Category Archives: Uncategorized

And then we will win

Spot on from Paul Kavanagh. @weegingerdug

Wee Ginger Dug

I have a long standing policy of refraining from attacking other people in the Yes movement. If we are to win Scotland’s independence, we can only do that with a broad based movement which encompasses a wide range of opinions, and a diversity of viewpoints. We need to attract those who disagree with us, and we can only do that if we contain within our ranks people whom those wavering No voter can identify with. That means that, by definition, our movement will contain voices which I individually don’t agree with. After all, if the Yes movement only contained people who agreed with me, it wouldn’t be a very broad based mass grass roots movement, it would be a fan club.

In this blog post I’m about to do something I never do – criticise certain parts of the Yes movement. I love this movement. I am committed to the…

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Too Taboo…or just too Difficult – things you maybe shouldn’t joke about

Robinince's Blog

Are there some topics you shouldn’t joke about or that you shouldn’t want to joke about? is suicide one of them?

A couple of years ago, I was talking to an ex-headteacher in a hotel bar after a gig. There were a few us around the table, as well as a stranger on a business trip who was lonely so joined in the drinking and olive eating. As I lent in to pick up my beer, the ex-headteacher grabbed my arm and said, “you comedians need to do more routines about suicide.”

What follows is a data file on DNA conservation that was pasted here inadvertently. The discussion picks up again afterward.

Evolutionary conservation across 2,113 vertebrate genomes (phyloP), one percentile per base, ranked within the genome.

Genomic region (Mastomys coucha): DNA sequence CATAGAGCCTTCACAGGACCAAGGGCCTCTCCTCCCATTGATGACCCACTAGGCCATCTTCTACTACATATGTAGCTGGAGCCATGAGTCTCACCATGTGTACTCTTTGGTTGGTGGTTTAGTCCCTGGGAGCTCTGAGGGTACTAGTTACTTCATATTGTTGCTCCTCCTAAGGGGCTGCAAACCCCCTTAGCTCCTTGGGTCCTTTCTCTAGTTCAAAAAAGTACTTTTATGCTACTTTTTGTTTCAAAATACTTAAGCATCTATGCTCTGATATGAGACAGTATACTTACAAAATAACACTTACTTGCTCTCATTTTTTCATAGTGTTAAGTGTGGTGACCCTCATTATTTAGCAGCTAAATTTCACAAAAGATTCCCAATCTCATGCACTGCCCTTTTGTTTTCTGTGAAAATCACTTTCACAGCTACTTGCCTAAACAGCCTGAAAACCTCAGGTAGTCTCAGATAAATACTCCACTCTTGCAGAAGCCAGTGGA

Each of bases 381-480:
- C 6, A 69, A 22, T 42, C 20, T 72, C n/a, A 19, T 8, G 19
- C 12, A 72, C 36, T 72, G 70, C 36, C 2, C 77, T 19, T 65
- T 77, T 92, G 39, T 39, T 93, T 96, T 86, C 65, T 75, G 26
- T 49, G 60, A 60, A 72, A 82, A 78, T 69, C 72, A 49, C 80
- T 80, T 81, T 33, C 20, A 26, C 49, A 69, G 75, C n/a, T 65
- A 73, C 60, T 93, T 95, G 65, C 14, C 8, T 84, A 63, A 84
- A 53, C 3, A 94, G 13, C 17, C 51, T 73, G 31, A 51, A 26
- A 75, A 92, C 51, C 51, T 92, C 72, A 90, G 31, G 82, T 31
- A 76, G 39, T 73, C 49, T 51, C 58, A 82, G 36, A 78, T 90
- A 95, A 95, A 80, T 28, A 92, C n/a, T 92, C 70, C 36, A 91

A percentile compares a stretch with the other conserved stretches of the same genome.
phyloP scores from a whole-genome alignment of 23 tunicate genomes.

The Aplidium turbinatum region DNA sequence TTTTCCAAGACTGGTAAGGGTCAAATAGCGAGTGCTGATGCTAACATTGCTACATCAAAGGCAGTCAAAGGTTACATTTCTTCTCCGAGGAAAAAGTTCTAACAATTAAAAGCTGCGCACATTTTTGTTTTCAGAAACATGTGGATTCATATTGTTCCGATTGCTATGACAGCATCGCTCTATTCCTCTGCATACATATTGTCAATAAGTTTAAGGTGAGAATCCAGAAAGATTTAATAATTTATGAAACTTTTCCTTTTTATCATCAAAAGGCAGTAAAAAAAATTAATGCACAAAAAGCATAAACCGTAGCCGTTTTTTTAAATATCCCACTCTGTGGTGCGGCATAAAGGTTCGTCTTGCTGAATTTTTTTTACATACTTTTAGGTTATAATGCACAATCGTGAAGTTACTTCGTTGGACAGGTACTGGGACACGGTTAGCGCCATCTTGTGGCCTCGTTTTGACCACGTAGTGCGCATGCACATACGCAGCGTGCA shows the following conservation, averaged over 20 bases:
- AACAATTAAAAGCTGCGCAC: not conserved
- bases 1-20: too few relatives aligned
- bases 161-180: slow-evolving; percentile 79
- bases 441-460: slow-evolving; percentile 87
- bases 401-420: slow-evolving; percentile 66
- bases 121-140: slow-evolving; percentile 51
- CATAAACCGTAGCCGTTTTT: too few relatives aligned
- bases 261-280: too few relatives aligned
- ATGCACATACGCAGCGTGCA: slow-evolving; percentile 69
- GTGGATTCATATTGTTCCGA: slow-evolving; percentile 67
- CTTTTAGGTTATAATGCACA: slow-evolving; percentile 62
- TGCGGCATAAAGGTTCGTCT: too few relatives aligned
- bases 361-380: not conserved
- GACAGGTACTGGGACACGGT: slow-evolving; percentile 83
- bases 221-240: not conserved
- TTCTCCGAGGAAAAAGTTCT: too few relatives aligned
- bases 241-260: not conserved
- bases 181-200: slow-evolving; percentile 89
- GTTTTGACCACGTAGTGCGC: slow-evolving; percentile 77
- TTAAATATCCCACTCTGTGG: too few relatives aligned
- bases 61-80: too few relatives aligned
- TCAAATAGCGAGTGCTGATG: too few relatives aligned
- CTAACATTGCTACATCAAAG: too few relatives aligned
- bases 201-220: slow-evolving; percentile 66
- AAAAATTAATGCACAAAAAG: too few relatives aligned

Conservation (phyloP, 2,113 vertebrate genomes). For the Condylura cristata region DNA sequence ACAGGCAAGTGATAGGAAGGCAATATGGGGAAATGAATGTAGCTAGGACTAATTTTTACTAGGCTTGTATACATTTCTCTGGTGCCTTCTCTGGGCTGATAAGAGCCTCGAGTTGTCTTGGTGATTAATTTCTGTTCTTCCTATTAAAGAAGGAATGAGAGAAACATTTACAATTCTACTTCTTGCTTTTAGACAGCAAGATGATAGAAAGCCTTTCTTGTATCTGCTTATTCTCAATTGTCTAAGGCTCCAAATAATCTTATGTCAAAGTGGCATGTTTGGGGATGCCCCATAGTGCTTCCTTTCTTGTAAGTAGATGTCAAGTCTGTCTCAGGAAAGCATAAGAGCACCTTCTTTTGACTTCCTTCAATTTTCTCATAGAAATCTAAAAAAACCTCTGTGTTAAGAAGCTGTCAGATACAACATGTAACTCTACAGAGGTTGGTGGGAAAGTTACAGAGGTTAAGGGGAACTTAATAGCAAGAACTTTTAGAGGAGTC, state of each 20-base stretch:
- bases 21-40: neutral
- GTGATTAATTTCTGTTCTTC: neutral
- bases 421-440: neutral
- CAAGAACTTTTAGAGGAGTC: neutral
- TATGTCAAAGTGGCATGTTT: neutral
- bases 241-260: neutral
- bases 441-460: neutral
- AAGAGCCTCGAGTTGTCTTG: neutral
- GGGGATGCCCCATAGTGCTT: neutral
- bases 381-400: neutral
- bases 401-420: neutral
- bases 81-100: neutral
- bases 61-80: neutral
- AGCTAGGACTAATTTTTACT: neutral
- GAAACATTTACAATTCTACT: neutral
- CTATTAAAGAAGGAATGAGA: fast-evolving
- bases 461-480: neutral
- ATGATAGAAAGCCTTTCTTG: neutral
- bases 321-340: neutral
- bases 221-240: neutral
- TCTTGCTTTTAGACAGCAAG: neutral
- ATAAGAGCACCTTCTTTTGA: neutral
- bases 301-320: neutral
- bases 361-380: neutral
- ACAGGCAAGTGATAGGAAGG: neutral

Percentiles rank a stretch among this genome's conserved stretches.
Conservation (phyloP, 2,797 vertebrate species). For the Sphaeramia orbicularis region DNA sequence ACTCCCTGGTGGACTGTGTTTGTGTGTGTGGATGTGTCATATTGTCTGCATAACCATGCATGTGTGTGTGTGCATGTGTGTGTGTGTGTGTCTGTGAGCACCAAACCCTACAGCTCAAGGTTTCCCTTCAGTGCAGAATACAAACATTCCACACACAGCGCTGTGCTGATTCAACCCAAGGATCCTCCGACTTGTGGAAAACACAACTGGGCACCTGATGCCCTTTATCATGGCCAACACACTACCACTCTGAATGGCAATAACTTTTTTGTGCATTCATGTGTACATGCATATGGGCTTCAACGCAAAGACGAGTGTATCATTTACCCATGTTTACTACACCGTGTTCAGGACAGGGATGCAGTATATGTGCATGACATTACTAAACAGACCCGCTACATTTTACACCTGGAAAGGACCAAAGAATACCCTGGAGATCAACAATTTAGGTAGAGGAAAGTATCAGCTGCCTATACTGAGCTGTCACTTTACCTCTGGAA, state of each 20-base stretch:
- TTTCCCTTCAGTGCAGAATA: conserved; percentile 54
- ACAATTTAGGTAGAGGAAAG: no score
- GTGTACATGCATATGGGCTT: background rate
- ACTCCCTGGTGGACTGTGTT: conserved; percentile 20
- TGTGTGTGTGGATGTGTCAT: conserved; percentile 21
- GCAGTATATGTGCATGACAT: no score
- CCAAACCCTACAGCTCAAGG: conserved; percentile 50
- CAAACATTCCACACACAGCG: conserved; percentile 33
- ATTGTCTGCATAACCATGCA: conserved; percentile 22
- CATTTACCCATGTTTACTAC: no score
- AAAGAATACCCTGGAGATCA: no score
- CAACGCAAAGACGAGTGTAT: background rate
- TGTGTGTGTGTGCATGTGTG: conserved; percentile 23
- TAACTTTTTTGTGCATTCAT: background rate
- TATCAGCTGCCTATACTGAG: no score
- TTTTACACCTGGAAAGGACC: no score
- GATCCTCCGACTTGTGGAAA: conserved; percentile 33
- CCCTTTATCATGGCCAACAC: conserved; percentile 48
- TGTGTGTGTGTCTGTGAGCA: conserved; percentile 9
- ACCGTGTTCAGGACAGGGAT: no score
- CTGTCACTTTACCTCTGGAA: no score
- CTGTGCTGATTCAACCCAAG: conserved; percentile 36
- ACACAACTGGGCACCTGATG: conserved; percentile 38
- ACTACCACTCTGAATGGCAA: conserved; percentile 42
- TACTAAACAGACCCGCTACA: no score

In a matter of fact manner, she told me that her daughter had killed herself and she believed that it would help if talk of suicide did not seem such a taboo. As George Carlin probably said (I remember him saying it, but can find no trace of it), “stand up is a low art, but it’s a…

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The DUP: history and controversy

Politics and Insights

Former DUP leader, Peter Robinson, (left) in paramilitary uniform, 1986.

The following story, first published in the IrishTimes on 16 May, is of a massive donation to the DUP, which reads like a John le Carré novel – but voters need facts, not fiction.

What connects Brexit, the DUP, dark money and a Saudi prince? By Fintan O’Toole

If Northern Ireland were a normal democracy, the election campaign would be dominated by a single question: how did the Democratic Unionist Party end up advancing the cause of a united Ireland through its support for Brexit? More specifically: what role did dark money play in that extraordinary decision? This story has all the makings of a John le Carré thriller but democracy on this island needs facts, not fiction. 

To recap briefly: two days before the Brexit referendum last June, the Metro freesheet in London and other British cities…

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Wanted: Scapegoats

Media Diversified

by Kiri Kankhwende 

Listening to the coverage of the Tory Party Conference in the last couple of days a real blind spot is emerging: who are we going to blame for everything when the foreigners are gone post-Brexit?

Granted, not everyone will go, but this government is going to try to get rid of as many as possible. Everything is geared towards supplanting “foreign” with indigenous.